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Danish woman gang-raped in Indian capital Delhi

---------- Forwarded message ----------
From: PVCHR Communication
Date: Fri, Jan 17, 2014 at 10:46 AM
Subject: Danish woman gang-raped in Indian capital Delhi
To: covdnhrc , jrlawnhrc

The Chairperson
National Human Rights Commission
New Delhi
Dear Sir,
I want to bring in your kind attention towards the news published in BBC on 15 January, 2014 regarding Danish woman gang-raped in Indian capital Delhi

15 January 2014 Last updated at 16:12 GMT

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Danish woman gang-raped in Indian capital Delhi

The woman was staying in Delhi's backpacker district when she lost her way, as Andrew North reports
Police in the Indian capital Delhi are investigating the alleged gang rape of a Danish woman who lost her way near her city centre hotel.
The 51-year-old tourist was attacked by a group of men in the Paharganj area on Tuesday evening. Police say she was robbed and raped at knife point.
A German woman has also been raped in south India, Der Spiegel reports.
Scrutiny of sexual violence in India has grown since the 2012 gang rape and murder of a student on a Delhi bus.
Continue reading the main story
image of Andrew NorthAnalysisAndrew NorthBBC News, Delhi
It's hard to imagine a worse headline for India's image abroad, after the battering it has taken over the issue of rape.
After the fatal assault on a Delhi student just over a year ago, the city has earned the unwelcome title "India's rape capital". The picture is not as bad as the media paints, Indian officials say. Other countries also have a rape problem, they protest.
But ever since the Delhi gang-rape case, the safety of women and the discrimination they suffer in Indian society has been in the spotlight. The Indian media just as much as the foreign media are giving the issue much more space.
And while the case involving the Danish woman is getting priority attention from the Delhi police, many say what's still needed is the justice system and Indian society in general to take the issue more seriously.
The government tightened laws on sexual violence last year after widespread protests following the attack.
But violence and discrimination against women remain deeply entrenched in India's staunchly patriarchal society.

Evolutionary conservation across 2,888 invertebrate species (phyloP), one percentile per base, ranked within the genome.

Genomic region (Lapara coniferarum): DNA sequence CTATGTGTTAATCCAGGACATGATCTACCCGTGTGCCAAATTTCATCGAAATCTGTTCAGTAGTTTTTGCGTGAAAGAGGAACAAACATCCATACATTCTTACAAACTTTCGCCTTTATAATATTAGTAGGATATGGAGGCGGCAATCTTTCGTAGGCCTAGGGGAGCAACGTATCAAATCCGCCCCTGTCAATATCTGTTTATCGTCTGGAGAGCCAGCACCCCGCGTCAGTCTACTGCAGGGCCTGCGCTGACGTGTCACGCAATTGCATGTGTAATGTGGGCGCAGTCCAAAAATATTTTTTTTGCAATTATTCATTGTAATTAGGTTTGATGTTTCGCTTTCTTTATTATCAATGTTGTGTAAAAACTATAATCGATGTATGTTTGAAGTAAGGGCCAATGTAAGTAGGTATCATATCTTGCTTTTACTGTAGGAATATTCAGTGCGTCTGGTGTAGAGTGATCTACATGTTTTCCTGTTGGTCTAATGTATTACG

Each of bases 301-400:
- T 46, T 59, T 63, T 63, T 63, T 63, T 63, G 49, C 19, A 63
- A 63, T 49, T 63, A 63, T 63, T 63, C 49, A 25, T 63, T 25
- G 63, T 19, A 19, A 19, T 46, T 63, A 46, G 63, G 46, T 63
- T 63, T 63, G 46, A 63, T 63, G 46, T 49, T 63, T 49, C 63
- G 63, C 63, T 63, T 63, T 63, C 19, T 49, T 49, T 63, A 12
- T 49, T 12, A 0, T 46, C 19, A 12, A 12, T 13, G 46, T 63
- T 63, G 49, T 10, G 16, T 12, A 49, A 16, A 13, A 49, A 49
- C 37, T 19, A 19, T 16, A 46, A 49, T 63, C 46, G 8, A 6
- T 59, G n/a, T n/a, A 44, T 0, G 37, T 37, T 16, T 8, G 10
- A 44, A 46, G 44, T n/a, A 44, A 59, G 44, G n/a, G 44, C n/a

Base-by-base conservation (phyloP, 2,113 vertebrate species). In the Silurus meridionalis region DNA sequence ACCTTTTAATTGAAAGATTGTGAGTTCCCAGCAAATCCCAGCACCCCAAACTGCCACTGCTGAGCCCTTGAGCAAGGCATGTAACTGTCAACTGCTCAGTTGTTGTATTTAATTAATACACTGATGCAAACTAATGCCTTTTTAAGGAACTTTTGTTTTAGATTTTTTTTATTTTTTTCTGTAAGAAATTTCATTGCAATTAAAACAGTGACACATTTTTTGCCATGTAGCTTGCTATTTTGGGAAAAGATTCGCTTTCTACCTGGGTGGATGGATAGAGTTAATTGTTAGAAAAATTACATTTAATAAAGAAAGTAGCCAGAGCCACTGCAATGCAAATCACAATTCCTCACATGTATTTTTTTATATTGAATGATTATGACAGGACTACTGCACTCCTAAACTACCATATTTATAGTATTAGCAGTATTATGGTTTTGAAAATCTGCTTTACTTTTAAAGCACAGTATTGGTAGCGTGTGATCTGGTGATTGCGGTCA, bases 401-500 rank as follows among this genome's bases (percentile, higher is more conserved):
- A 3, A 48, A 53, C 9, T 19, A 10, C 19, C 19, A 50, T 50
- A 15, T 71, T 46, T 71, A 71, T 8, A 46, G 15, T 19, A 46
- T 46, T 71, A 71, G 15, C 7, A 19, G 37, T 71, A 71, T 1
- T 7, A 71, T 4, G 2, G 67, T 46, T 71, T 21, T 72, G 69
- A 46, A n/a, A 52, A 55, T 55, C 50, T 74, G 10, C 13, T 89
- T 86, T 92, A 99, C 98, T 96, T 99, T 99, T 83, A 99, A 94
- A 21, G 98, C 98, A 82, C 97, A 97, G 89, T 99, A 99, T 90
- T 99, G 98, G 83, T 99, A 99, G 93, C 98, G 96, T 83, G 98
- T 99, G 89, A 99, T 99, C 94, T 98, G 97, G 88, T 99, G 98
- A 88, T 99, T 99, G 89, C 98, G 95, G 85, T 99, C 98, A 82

The Danish woman told police that she approached the group of men after losing her way back to her hotel near New Delhi Railway Station.
The men robbed her of her belongings and raped her, police spokesman Rajan Bhagat told the BBC.
"She reached her hotel and reported the incident to the manager who called in the police and the investigation is now under way," Mr Bhagat said.
The woman flew out of India on Wednesday morning, police say.
No arrests have been made yet, but police are questioning a number of men in connection with the attack.
The Danish woman is believed to have been travelling alone and had been in Delhi since Monday after visiting the Taj Mahal, the BBC's Andrew North in Delhi reports.
Police say she gave a detailed statement in the presence of the Danish ambassador before leaving the country, AFP news agency reports. There was no immediate comment from the Danish embassy in Delhi.
Paharganj, a busy backpacker district frequented by foreign tourists, is located in the heart of the Indian capital, not far from Connaught Place.
An 18-year-old German woman was reportedly raped by a man sharing her compartment on a train travelling from Mangalore to Chennai in southern India on Friday.
A man, described as a migrant worker from Bihar state, was arrested on Tuesday, Der Spiegel newspaper reported.
Last March a Swiss tourist was gang raped and her partner attacked by a group of men in Madhya Pradesh state. Six men were jailed for life for the attack in July.
Since the December 2012 Delhi gang rape, the nation has been shocked by a string of brutal rapes of Indian women.
They include a photojournalist raped in broad daylight in central Mumbai, a 21-year-old woman raped by two apparently unrelated groups of men on Christmas Eve in Pondicherry and a 16-year-old girl who died after being gang-raped twice and then set on fire in the eastern city of Calcutta.
Although cases involving foreigners continue to get far more attention in the media and from the police, Indian women who are raped are still far less likely to receive justice, our correspondent says.
Therefore it is kind request please take appropriate action at earliest.
Thanking You
Sincerely Yours
Shruti Nagvanshi
Savitri Bai Phule Women Forum
Shirin Shabana Khan
Program Director
Peoples' Vigilance Committee on Human Rights (PVCHR)

Fight against rape by PVCHR and facing consequences